I found this neat trick recently that someone posted to a Ruby forum on how to align heredocs in your code. Lets assume you have a small Ruby class that prints quotations.

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class Quote

  def initialize
    @quote = <<-QUOTESTR
If you could kick the person
in the pants responsible for
most of your trouble, you
wouldn't sit for a month.
        - Theodore Roosevelt
QUOTESTR
  end

  def cite
    puts @quote
  end
end

q = Quote.new
q.cite

Running the code above, gets you this output,

If you could kick the person
in the pants responsible for
most of your trouble, you
wouldn't sit for a month.
        - Theodore Roosevelt

which is what we wanted, however the the code is harder to read because the @quote assignment is align in column 1. I would like to do indent the quote passage six (6) spaces to the right as such.

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def initialize
    @quote = <<-QUOTESTR
      If you could kick the person
      in the pants responsible for
      most of your trouble, you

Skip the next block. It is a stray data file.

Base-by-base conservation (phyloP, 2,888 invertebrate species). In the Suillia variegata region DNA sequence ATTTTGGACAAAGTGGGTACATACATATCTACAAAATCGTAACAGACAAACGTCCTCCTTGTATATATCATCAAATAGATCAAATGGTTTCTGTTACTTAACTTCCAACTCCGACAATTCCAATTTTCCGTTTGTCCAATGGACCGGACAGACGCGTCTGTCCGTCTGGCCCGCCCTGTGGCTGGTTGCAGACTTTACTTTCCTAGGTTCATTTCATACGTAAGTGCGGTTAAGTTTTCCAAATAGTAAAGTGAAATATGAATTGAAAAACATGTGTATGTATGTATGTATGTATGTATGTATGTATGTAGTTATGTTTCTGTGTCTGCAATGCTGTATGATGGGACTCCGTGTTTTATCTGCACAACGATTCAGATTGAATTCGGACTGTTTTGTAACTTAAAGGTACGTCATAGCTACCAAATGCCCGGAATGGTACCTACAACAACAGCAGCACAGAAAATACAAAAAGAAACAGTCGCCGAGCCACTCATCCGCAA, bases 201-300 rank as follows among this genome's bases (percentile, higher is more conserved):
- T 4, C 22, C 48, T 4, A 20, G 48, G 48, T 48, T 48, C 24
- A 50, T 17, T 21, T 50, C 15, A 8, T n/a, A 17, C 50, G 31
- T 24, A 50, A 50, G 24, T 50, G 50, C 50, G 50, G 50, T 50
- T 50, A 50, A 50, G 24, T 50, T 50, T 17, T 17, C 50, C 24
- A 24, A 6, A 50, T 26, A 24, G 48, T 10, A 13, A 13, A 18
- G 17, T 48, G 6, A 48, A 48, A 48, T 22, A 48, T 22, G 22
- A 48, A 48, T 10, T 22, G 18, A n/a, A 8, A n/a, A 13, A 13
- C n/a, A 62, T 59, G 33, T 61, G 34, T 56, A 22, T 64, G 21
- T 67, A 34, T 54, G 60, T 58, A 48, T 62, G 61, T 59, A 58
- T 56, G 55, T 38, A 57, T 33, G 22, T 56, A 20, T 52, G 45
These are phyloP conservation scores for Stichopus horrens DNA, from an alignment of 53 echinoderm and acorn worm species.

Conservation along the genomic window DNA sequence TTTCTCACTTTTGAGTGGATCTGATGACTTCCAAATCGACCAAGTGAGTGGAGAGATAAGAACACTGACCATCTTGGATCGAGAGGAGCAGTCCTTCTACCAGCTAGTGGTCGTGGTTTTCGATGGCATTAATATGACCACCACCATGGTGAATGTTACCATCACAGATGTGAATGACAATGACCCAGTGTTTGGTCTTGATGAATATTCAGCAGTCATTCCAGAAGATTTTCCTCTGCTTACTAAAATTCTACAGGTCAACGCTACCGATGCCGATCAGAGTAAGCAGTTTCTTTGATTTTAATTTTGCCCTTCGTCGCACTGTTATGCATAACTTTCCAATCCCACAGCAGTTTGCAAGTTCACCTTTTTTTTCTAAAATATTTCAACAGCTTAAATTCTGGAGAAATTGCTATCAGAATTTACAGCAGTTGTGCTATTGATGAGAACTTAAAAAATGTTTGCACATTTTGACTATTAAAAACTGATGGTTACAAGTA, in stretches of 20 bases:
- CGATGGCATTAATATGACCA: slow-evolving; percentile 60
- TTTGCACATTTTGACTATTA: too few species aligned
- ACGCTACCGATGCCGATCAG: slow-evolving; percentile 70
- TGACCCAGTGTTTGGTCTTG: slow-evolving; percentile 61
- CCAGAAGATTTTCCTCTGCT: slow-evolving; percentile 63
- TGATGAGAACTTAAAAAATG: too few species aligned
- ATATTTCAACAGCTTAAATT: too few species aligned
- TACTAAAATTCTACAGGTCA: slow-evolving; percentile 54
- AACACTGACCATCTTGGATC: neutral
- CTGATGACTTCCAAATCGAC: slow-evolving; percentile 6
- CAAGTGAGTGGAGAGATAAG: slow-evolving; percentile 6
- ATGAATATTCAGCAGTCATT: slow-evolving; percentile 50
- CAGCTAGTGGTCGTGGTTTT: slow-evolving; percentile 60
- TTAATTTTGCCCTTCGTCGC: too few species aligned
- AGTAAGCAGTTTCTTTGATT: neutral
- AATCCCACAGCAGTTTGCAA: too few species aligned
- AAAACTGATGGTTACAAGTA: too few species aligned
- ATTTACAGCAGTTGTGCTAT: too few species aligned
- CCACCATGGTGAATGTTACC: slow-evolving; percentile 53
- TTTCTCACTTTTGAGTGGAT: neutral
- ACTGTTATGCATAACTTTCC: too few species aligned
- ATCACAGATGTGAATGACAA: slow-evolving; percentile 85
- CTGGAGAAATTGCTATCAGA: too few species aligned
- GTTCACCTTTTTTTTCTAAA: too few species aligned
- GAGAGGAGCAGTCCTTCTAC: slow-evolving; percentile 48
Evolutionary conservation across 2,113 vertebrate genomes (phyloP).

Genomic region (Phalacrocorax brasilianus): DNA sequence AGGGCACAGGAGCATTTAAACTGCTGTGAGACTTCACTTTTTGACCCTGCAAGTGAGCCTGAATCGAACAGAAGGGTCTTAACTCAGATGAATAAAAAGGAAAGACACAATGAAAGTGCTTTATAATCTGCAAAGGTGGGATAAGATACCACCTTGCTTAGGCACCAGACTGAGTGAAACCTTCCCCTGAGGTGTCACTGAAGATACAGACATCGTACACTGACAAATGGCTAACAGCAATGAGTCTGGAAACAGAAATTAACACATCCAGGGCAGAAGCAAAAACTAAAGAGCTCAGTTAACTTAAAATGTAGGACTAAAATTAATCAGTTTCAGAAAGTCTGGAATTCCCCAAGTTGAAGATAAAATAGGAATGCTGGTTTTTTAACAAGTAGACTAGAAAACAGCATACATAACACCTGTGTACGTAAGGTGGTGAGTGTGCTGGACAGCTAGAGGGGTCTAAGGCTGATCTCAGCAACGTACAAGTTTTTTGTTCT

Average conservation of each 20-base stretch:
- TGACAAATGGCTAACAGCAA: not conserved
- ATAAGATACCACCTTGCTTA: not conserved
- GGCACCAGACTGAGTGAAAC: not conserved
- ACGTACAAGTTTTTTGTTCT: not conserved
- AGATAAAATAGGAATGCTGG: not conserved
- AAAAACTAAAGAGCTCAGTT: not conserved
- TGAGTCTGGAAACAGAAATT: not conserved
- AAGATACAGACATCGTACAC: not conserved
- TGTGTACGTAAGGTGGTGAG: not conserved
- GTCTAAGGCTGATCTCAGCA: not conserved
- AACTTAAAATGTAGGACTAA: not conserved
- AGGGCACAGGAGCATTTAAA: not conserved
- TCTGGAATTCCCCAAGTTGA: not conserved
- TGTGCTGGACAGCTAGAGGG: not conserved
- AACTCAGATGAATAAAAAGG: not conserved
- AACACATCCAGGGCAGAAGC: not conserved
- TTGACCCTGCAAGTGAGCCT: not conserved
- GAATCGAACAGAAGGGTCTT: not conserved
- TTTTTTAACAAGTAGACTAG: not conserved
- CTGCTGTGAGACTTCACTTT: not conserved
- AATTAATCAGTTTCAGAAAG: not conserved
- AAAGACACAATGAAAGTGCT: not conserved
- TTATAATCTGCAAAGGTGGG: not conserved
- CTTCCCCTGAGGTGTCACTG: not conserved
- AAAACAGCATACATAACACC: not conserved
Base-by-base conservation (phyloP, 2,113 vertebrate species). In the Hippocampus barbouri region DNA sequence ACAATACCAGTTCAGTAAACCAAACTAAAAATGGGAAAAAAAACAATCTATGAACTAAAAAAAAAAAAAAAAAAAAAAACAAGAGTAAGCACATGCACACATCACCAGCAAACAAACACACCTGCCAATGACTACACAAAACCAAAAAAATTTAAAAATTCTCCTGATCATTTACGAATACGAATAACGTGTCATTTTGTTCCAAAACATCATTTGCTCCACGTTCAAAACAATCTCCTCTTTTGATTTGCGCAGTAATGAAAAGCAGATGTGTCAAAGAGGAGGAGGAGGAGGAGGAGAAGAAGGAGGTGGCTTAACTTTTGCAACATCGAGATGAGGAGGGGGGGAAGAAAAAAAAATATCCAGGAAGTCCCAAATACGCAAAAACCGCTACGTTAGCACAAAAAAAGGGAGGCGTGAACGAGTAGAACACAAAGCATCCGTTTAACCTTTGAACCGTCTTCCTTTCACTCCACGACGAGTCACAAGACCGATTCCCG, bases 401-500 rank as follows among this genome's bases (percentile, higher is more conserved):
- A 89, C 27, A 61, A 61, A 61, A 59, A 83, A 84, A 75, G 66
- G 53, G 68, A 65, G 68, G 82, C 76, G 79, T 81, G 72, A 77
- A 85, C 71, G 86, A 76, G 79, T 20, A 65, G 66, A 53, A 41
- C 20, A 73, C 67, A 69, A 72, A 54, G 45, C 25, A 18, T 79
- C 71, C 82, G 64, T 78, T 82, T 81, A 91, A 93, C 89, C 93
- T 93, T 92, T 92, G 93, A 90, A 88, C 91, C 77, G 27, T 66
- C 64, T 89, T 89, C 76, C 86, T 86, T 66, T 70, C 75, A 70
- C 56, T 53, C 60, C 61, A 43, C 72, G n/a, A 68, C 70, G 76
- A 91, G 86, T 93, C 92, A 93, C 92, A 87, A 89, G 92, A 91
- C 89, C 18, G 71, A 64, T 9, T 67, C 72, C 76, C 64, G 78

wouldn't sit for a month.
              - Theodore Roosevelt
      QUOTESTR
  end

Now, however, when I run the code I get six (6) leading spaces in the output.

      If you could kick the person
      in the pants responsible for
      most of your trouble, you
      wouldn't sit for a month.
              - Theodore Roosevelt

Now comes the trick. You can actually send a message .gsub(/^ {6}/,’’) to the heredoc before it gets assigned to the variable, @quote.

@quote = <<-QUOTESTR.gsub(/^ {6}/,'')

Now we can have our heredoc indented and also worked as though it was flush to the left. Below is the final code.

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class Quote

  def initialize
    @quote = <<-QUOTESTR.gsub(/^ {6}/,'')
      If you could kick the person
      in the pants responsible for
      most of your trouble, you
      wouldn't sit for a month.
              - Theodore Roosevelt
      QUOTESTR
  end

  def cite
    puts @quote
  end
end

q = Quote.new
q.cite

I also found a Ruby unindent gem that cleans up the leading spaces without having to know the number of spaces to remove in the gsub call. You can call it with just QUOTESTR.unindent.

Happing coding.

–Chris